Vanuatu was in a state of mourning on Saturday after its revered president, Baldwin Lonsdale, died unexpectedly. He was 67.
He was rushed to Vila Central Hospital late on Friday night after a suspected heart attack, but died just after midnight.
“Vanuatu has lost one of its greatest leaders,” said Sela Molisa, a former long-time parliamentarian who described the late president as a humble, gentle man. “Vanuatu was lucky to have had him.”
Flags around the country were lowered to half mast, and hundreds of family, friends and members of the public gathered outside the hospital to stand vigil on Saturday.
The Council of Ministers met to discuss mourning plans, which are likely to include a state funeral, and the late president’s body was taken to lie at State House on Saturday night.
Baldwin Jacobson Lonsdale was born on Mota Lava, in the northern Banks islands, in 1950. He grew up to become a senior civil servant and the secretary general of the Torba provincial government before becoming an Anglican priest.
In September 2014, Father Lonsdale was elected to the presidency by an electoral college in the eighth round of voting, when he finally achieved a two thirds majority of MPs and provincial chairs.
Father Lonsdale promised to uphold the constitution and asked the people of Vanuatu to stand united: “I know that there is a big responsibility in the office of the head of state,” he said on his appointment.
“But my first and foremost priority is to make sure that the constitution of the nation is upheld at all times and that peace, unity, justice and harmony prevail at all times,” he said.
That commitment would come to be tested in a turbulent year in 2015, when the largely ceremonial role would become a pillar of stability through a destructive cyclone and a political crisis.
In March 2015, the country was devastated by Cyclone Pam, a category five storm that swept its way down the archipelago, leaving thousands homeless and much of the country’s crops and infrastructure destroyed.
At the time, Father Lonsdale was in Japan at a conference on disaster risk reduction, where he made a tearful appeal for international assistance. “As a nation, as the head of my nation, my heart is for the people,” he said in an address that was beamed around the world. “Everyone has that same feeling, because we don’t know what happened to our family.
“There’s a breakdown of communications that we cannot reach our families and we do not know whether our families are safe or not,” he said.
Father Lonsdale described the cyclone as a monster that had wiped out the country’s developments, and blamed climate change for contributing to the disaster.
Then, six months later, with the country still rebuilding from the cyclone, another crisis descended upon Port Vila.
In October 2015, 15 MPs — half the government of Prime Minster Sato Kilman — was convicted of corruption, making them ineligible for office.
But while Father Lonsdale was overseas, one of the convicted MPs, then-speaker of parliament Marcellino Pipite, pardoned himself and 13 of this colleagues in his capacity as acting president.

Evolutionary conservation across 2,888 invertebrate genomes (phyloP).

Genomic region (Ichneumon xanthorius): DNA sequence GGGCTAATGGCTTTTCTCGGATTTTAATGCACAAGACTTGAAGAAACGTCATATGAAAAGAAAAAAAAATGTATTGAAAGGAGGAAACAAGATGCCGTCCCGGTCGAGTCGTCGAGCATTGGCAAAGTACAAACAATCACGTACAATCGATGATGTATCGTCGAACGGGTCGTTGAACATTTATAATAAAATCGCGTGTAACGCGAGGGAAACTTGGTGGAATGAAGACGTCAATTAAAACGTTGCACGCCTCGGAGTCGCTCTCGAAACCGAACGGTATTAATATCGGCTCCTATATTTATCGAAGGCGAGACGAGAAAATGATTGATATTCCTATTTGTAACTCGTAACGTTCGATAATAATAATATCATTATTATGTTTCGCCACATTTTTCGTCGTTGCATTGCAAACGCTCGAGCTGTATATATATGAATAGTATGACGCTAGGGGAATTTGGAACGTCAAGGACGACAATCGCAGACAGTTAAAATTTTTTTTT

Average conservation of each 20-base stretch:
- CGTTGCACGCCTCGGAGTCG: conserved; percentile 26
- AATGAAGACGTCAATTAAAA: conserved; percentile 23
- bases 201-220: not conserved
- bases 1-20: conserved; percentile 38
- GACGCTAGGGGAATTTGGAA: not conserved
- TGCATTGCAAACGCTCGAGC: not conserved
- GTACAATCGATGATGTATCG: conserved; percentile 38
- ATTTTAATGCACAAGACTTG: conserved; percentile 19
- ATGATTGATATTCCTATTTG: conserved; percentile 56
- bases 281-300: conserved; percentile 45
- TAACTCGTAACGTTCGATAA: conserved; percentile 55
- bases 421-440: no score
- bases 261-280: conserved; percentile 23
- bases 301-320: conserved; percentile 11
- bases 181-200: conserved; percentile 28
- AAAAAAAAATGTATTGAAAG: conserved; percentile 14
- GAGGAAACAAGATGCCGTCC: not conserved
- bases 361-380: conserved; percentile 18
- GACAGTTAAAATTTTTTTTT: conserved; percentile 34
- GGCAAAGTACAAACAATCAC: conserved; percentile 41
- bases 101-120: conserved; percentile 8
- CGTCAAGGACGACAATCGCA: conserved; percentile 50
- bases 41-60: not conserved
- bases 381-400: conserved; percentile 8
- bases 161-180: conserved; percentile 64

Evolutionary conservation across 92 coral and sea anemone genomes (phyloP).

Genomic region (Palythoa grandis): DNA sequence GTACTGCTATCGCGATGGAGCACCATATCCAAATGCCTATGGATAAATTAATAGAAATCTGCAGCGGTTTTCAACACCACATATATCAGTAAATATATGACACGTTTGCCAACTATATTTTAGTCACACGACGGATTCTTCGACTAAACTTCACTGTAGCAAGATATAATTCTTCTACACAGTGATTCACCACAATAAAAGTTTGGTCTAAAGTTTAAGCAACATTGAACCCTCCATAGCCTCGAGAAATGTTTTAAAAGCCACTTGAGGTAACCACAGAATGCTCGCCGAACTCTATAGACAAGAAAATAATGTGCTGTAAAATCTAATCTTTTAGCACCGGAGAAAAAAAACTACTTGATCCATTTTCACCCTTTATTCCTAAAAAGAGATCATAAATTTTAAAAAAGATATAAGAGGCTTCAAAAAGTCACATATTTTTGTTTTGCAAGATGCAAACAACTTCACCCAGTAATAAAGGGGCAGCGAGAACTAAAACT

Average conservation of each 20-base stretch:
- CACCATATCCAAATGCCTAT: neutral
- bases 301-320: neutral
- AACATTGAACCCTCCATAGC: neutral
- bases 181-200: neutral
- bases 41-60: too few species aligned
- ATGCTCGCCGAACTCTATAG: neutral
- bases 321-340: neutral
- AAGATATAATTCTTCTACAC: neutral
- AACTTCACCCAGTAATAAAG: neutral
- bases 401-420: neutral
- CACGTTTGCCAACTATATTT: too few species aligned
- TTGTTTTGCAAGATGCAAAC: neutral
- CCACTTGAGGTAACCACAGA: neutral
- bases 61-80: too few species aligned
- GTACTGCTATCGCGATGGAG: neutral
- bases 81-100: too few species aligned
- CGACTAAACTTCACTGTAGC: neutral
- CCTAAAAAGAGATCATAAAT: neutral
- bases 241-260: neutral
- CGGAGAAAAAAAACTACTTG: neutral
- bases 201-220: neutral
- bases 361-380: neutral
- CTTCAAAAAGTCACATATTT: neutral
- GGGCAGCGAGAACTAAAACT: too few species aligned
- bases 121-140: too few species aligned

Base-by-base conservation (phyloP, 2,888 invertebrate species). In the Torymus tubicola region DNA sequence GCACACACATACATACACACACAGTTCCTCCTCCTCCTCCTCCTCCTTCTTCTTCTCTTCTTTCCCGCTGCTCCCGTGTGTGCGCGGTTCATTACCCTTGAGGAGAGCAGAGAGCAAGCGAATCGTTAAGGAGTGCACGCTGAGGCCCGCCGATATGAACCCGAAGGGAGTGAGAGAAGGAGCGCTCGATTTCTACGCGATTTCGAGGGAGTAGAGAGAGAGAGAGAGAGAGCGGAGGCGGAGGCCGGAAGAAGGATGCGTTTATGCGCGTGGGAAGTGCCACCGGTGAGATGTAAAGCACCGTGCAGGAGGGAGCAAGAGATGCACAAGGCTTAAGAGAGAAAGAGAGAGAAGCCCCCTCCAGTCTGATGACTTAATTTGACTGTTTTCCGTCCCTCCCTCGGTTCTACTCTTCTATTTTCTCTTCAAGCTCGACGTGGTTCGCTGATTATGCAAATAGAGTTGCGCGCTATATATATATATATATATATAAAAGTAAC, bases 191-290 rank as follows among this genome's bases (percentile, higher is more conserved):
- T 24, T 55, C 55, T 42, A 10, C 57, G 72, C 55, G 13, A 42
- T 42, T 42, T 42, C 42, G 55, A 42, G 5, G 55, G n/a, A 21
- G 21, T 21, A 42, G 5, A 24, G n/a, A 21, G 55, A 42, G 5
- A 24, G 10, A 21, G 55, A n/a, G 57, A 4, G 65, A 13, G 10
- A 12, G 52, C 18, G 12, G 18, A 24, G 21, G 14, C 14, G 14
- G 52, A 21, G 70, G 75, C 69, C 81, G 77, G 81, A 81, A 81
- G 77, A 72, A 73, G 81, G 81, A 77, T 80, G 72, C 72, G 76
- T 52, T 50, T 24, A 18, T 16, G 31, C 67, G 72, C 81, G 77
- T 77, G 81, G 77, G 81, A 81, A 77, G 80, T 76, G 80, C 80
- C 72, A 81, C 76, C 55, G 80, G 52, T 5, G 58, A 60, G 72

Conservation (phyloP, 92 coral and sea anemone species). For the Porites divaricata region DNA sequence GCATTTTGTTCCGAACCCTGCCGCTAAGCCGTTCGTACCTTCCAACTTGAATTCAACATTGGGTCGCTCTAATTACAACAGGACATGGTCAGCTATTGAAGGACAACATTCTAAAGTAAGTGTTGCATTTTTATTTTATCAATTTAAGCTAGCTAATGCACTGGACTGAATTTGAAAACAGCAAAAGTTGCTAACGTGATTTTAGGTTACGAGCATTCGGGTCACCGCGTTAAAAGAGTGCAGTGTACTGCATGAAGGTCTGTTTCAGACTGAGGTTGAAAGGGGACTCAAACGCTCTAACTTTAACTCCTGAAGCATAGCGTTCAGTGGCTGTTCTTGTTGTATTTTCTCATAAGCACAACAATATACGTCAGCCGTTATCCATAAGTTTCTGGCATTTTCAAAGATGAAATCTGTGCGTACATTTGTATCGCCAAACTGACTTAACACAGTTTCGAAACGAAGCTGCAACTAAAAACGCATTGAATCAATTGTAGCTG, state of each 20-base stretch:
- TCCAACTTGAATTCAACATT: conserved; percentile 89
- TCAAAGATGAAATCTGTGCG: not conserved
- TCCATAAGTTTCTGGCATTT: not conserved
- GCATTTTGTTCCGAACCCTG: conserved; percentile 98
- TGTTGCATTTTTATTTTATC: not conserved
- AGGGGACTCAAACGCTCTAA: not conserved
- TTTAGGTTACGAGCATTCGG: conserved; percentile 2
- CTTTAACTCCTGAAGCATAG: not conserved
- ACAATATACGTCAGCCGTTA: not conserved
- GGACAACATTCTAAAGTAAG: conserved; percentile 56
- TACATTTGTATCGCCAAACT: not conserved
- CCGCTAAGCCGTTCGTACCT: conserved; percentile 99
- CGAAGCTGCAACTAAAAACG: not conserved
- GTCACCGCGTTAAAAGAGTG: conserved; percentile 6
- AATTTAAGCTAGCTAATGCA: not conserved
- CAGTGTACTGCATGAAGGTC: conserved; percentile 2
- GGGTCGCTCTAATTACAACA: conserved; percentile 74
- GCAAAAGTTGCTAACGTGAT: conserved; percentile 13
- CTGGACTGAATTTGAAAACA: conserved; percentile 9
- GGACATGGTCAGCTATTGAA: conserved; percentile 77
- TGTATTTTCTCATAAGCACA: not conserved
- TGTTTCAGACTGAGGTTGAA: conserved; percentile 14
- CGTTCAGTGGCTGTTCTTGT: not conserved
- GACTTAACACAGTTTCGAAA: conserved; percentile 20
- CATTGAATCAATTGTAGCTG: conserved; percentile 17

A furious Father Lonsdale returned to Vanuatu and rescinded the pardons, before addressing the nation to express his “shame and sorrow” at Pipite’s actions.
“I will clean this dirt from my backyard,” a visibly shaken president swore in his televised address. “We as a nation have to stop these crooked ways.”
Following a failed appeal against the pardons, Father Lonsdale moved to dissolve parliament and called snap elections for January 2016, which saw Mr Kilman’s government ousted and a new government formed that promised widespread reforms.
At the opening of the new parliament, Father Lonsdale said “the corruption we have seen is an abuse of public trust for private gain,” describing the new legislature as a “new chart for Vanuatu’s destiny.”
“He was firm and wouldn’t be swayed,” said Mr Molisa, who said Father Lonsdale’s unwavering commitment to the rule of law enshrined him as one of the country’s greatest leaders. “History will remember him for this.”
“I’m sure the government and every other – especially at the political level – people would recognise that Vanuatu has lost a very outstanding leader,” he said.
That was a sentiment shared across Vanuatu. As the news director of the Vanuatu Daily Post, Dan McGarry, said in a post on Facebook: “By shouldering the burden of office, even when others had abused it so, he reasserted the integrity of an office that the Constitutions says embodies ‘the unity of the nation’.”
“And now, we’re all united in mourning. His gift to the nation was immense, and will not be forgotten.”
The Prime Minister, Charlot Salwai, was due to address the nation on Saturday evening to announce the nation’s plans for a period of mourning. However, government officials said these would likely include a state funeral before the burial of the president’s body on Mota Lava.
Under the constitution, the speaker of parliament, Esmon Saimon, is currently the acting president, and a new head of state will need to be elected by another electoral college within three weeks.